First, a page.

Many questions about the limitations of these arrangements are raised but very few answers seriously considered. History, culture and an inherent defensiveness of institutions and governments to seriously design and implement fundamental governance change are significant hurdles.
Simply generating sufficient income to remain in business or to strongly assert in the public domain what they do are not sufficient for our universities. They need to prove themselves to their many stakeholders. Much of the current public commentary indicates that the system and the universities are struggling to do this, even though there are areas of university activity that attract acclaim.
Over the decades many researchers have identified inherent weaknesses and inefficiencies in the traditional governance structures of universities and concluded they are not conducive to cross-discipline activity, achievement of purpose(s) or operational efficiency in the modern environment. For example, when looking at Canada’s universities (which have many similarities to our own), the Canadian sociologist and academic administrator Murray Ross in his book The University: the anatomy of academe (1976, 273) observed, the “central problems within the university,” will revolve around “defining its role in society and finding a structure of government that will permit it to function effectively.” These observations are still pertinent today.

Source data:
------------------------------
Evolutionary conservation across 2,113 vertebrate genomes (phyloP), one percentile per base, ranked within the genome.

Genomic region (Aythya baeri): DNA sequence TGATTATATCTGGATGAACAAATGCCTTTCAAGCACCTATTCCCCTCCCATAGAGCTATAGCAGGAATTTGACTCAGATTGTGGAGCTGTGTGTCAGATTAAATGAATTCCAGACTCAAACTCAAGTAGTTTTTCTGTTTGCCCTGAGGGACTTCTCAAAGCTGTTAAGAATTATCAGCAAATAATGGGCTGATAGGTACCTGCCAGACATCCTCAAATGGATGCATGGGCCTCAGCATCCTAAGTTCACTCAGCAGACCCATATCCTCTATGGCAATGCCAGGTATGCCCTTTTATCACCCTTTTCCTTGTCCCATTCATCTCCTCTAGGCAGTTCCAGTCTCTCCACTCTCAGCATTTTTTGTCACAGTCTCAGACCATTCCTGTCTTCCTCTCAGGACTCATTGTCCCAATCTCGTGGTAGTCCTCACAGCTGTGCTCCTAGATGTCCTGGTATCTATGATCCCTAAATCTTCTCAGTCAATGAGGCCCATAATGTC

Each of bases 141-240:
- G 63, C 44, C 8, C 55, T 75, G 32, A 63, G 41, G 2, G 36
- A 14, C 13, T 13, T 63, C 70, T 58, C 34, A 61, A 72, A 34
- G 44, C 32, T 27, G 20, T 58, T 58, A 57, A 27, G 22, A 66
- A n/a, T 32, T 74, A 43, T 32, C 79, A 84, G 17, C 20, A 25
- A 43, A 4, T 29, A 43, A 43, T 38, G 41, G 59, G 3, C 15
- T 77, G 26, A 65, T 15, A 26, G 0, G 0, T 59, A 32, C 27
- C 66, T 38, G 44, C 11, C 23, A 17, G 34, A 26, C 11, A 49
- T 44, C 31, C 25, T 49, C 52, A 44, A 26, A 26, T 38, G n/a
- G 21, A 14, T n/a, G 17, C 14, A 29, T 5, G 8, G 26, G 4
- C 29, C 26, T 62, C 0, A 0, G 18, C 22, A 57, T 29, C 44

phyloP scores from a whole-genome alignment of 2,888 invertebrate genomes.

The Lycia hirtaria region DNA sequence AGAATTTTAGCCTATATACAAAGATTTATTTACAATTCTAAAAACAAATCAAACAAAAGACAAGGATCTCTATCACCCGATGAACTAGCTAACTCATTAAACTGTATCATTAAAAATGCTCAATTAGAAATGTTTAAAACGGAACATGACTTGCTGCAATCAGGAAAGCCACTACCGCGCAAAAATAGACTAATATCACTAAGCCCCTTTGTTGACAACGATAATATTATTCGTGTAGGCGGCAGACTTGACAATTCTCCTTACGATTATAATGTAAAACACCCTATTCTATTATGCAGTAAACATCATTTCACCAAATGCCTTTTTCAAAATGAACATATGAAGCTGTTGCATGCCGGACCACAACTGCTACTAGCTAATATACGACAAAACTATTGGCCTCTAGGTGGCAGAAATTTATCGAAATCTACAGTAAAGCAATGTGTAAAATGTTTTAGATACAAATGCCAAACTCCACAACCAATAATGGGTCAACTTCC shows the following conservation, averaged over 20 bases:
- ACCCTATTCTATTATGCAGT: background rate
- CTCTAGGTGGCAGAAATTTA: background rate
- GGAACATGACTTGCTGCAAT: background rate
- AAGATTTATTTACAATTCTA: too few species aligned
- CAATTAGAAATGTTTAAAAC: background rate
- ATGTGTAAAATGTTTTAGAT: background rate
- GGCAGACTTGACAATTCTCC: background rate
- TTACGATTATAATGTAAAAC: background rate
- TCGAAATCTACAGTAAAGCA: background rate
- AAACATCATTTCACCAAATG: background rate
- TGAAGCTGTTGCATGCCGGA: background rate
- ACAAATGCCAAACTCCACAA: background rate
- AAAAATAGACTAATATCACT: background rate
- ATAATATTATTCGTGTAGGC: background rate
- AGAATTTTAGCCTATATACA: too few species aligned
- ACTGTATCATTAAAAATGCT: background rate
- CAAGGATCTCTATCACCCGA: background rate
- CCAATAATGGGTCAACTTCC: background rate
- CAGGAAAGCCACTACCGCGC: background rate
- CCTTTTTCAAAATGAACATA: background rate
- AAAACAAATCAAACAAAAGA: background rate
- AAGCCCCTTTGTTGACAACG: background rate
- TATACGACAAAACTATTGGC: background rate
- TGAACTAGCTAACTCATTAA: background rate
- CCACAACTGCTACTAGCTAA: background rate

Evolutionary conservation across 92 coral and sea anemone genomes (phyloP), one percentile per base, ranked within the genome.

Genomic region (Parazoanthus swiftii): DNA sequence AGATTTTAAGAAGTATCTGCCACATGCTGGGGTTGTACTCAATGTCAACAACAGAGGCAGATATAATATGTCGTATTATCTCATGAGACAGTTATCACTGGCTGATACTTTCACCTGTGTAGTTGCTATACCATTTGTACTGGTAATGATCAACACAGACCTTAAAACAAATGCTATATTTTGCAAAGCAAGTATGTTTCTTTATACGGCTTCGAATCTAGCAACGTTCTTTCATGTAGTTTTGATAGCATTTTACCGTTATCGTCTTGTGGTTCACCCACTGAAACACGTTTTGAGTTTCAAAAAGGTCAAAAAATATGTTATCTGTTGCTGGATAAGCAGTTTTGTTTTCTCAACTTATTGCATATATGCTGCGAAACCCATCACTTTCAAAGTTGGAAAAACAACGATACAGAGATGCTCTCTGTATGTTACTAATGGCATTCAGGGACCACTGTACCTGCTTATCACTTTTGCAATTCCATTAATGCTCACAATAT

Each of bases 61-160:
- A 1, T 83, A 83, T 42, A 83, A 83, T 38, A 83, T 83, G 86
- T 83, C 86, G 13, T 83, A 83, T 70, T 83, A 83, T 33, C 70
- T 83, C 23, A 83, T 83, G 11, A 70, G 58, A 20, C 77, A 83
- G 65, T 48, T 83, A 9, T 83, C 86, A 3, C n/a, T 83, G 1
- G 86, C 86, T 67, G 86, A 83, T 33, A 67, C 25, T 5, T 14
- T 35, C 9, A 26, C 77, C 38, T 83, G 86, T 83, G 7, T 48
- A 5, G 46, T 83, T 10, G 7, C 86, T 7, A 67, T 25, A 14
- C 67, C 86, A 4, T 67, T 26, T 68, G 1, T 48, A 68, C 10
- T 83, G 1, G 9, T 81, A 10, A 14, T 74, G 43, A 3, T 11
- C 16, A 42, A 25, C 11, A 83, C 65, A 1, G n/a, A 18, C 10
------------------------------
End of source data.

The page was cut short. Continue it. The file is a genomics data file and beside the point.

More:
To improve our overall system and institutional governance requires political will from all stakeholders. The starting point is to address what is seen as a lack of an agreed purpose or purposes of higher education in this new knowledge-driven, globalised world and what is the role and function of universities in that system.
Without clarity of purpose, the system has no direction or end-game. Without a clear purpose, governance has no foundation. It is now time for a national forum that brings together the key higher education stakeholders to have this discussion and develop and make recommendations as to the purpose and place of Australia’s higher education system and its universities.
This article is based on findings in Dr Barry’s recent University of Melbourne doctoral thesis. It is bought to you by the Association for Tertiary Education Management